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Cars Drive Innovation in the Internet of Things. This isn’t Necessarily a Good Thing

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Nicolas-Joseph Cugnot built the first powered vehicle is 1768. It was steam powered. A fellow Frenchman, François Isaac de Rivaz, built a hydrogen powered vehicle with electric ignition in 1808. It wasn’t until 1886 that Karl Benz built the first production vehicles powered by gasoline and the 20th Century that cars became widespread. It’s almost impossible to imagine a world where cars don’t exist and easy to forget how much they have changed over the years.

This crash test, between two cars produced 50 years apart, is a vivid illustration of some of the benefits of innovation in automotive technology in the second half of the 20th Century.

In the 21st Century the pace of change is accelerating even more rapidly.

From SatNav to connected cars and autonomous vehicles, some analysts predict that over 50% of the value of the cars you buy will be in the software they run.

IoT technology is likely to be adopted more rapidly in vehicles than areas such as smart homes – connected homes are still some way off and the killer apps that make them a compelling proposition remain elusive. Most consumers don’t see compelling reasons to IoT enable their houses and household appliances are changed far less frequently than cars (in the UK, the average age of cars is about 6 years old). This means we are likely to see more rapid innovation in cars than in the home.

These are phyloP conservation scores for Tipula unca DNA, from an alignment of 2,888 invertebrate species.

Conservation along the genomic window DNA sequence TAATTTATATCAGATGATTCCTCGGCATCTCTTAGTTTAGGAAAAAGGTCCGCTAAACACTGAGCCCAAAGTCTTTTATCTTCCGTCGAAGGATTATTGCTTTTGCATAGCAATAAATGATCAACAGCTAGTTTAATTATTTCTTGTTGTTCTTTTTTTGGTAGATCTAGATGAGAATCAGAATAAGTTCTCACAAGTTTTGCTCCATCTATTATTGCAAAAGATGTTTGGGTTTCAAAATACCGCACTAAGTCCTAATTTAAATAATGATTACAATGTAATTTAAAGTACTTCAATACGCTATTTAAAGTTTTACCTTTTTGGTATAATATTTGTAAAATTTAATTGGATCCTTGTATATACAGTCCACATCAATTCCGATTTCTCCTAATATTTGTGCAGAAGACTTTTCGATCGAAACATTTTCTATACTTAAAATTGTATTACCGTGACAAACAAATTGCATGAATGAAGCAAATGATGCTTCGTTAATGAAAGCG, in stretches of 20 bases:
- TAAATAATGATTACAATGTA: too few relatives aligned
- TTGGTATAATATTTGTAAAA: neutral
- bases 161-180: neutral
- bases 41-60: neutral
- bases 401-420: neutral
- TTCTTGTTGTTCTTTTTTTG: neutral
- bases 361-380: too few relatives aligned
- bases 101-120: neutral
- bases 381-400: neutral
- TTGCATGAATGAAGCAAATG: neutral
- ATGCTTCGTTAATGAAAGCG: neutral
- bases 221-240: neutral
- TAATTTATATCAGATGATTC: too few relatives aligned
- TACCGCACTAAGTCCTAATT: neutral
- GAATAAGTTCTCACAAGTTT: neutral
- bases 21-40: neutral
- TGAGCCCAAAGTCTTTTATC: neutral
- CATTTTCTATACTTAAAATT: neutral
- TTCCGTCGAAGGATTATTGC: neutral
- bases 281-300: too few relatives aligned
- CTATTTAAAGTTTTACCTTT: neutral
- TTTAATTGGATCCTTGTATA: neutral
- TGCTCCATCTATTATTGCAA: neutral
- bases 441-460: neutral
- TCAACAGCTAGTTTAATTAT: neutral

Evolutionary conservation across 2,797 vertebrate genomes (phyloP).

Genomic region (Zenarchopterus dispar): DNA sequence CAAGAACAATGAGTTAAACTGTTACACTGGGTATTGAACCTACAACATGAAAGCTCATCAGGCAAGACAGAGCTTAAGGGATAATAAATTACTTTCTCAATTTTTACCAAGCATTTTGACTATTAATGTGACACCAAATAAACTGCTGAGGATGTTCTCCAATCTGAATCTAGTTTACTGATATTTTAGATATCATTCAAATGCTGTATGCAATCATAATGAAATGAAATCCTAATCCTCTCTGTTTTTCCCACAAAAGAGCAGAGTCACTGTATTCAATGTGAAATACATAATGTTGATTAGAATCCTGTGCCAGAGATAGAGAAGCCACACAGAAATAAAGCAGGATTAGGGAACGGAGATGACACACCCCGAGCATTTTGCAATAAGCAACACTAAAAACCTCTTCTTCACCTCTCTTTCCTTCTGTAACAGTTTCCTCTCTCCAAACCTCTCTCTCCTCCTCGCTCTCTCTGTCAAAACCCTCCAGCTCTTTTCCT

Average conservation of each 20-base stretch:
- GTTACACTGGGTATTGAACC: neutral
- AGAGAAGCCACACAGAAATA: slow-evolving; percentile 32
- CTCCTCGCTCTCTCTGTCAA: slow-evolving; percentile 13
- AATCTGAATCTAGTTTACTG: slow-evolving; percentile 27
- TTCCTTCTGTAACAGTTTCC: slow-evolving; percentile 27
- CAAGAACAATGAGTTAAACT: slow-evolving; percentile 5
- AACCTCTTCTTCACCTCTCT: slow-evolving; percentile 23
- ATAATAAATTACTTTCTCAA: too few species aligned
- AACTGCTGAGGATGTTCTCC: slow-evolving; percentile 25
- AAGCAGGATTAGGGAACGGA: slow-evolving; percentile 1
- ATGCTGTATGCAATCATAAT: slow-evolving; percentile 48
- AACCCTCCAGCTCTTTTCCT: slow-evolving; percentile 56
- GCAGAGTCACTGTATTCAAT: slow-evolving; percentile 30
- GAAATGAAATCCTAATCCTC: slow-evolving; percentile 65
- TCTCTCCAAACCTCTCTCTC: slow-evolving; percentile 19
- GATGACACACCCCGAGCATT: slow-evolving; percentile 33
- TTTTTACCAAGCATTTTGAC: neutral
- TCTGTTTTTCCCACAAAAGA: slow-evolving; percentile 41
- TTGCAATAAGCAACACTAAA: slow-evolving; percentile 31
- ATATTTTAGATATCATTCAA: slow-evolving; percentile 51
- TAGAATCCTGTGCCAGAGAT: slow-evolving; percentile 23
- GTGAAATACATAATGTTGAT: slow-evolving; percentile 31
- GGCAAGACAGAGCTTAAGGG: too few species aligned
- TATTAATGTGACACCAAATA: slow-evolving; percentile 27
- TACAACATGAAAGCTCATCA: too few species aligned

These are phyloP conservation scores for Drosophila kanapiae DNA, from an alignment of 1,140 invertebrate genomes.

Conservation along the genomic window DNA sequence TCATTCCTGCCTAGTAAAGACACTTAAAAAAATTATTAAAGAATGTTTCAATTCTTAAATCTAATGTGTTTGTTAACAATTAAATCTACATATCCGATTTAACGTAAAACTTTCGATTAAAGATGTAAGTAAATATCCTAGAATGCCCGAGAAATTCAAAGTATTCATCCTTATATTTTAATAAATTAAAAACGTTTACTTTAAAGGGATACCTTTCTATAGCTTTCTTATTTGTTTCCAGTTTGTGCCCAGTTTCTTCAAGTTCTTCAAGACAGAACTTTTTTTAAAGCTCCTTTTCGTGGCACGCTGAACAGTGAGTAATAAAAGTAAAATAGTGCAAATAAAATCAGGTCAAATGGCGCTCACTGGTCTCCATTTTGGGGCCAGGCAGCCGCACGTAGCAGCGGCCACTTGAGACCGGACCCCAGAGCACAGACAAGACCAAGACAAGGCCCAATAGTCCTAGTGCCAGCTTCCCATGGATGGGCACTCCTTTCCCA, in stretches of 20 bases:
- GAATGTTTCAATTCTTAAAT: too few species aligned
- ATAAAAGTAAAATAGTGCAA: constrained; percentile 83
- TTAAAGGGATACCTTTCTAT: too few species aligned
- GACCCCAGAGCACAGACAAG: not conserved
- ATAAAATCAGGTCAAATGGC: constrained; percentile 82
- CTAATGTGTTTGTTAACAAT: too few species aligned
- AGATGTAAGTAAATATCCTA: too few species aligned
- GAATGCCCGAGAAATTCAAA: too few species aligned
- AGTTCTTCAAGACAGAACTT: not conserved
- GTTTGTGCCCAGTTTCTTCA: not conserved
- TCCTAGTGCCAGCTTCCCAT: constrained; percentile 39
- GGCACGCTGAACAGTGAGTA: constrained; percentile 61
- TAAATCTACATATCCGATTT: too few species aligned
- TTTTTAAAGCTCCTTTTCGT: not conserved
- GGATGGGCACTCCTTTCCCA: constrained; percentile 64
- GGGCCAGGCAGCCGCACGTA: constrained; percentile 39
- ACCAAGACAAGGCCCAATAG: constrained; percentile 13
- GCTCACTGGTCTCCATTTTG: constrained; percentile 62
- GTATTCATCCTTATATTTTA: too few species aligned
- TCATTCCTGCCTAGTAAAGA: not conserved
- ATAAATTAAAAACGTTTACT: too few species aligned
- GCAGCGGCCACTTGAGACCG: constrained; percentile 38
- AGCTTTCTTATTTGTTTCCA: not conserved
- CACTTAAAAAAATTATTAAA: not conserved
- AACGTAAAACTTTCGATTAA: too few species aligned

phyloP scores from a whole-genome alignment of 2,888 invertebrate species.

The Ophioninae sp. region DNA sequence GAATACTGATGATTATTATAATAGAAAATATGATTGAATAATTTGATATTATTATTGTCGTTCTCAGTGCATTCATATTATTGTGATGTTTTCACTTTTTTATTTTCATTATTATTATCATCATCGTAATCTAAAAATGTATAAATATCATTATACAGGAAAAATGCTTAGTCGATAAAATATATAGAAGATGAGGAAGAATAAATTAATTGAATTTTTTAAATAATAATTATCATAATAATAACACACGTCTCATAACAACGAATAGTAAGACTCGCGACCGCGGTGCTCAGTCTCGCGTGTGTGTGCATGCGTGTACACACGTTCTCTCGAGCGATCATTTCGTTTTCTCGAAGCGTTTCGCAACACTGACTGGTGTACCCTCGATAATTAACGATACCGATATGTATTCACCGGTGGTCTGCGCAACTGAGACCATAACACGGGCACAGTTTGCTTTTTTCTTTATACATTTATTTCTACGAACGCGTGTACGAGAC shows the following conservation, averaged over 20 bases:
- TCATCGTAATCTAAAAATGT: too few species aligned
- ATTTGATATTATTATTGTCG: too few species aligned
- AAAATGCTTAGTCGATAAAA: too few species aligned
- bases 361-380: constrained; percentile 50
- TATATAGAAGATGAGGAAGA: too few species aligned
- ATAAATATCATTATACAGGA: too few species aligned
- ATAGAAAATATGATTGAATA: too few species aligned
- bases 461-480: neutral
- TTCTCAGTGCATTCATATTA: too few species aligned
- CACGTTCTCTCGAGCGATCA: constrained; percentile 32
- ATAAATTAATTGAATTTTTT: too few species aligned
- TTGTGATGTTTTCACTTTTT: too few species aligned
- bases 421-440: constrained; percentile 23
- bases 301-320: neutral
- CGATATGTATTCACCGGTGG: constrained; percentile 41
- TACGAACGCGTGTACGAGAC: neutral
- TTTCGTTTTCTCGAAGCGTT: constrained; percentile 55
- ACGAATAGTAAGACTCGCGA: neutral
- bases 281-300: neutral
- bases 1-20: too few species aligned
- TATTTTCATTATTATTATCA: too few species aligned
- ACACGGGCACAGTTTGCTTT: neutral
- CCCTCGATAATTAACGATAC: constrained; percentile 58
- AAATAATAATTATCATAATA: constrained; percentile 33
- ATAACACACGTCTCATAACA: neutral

Not all of it will be ‘good’.

  • Robert Bosch Gmbh’s emission defeating software used by Volkswagen to con consumers into buying cars they believe to be ‘green’ is an obvious example.
  • The remote hacking of a Jeep in the US last year shows why we have a long way to go before we can really feel ‘safe’ in cars that run ‘fly-by-wire’ systems.
  • Even Tesla, a car company that is probably more focused on security than any other on the planet has been hacked.

While overall, technology in cars is likely to makes the population of drivers, passengers and pedestrians safer, there are plenty of challenges to overcome that those early French auto pioneers could not have imagined when they started putting engines on carts.

On a related topic, we’ve just heard that Professor John Miles, Professor of Engineering, Cambridge University will be joining us at the 5th IoT Forum 2016, March 9-10th 2016 to consider some of the upsides of the latest developments in transportation technology.

His research explores the potential to reduce urban emissions through the use of radical alternatives to conventional transport systems. Examples include the introduction of autonomous vehicles, on-demand bus services, and the use of city-wide real-time data to improve travellers’ options and reduce carbon footprints. John will discuss some of the latest innovations that mean cars and transport systems will be an integral part of a network that is better, safer and cheaper for users.

As work starts on testing Elon Musk’s Hyperloop, the future of transport has never been more exciting. What will stop us from seeing fleets of self-driving cars on the roads of Britain in 2018?

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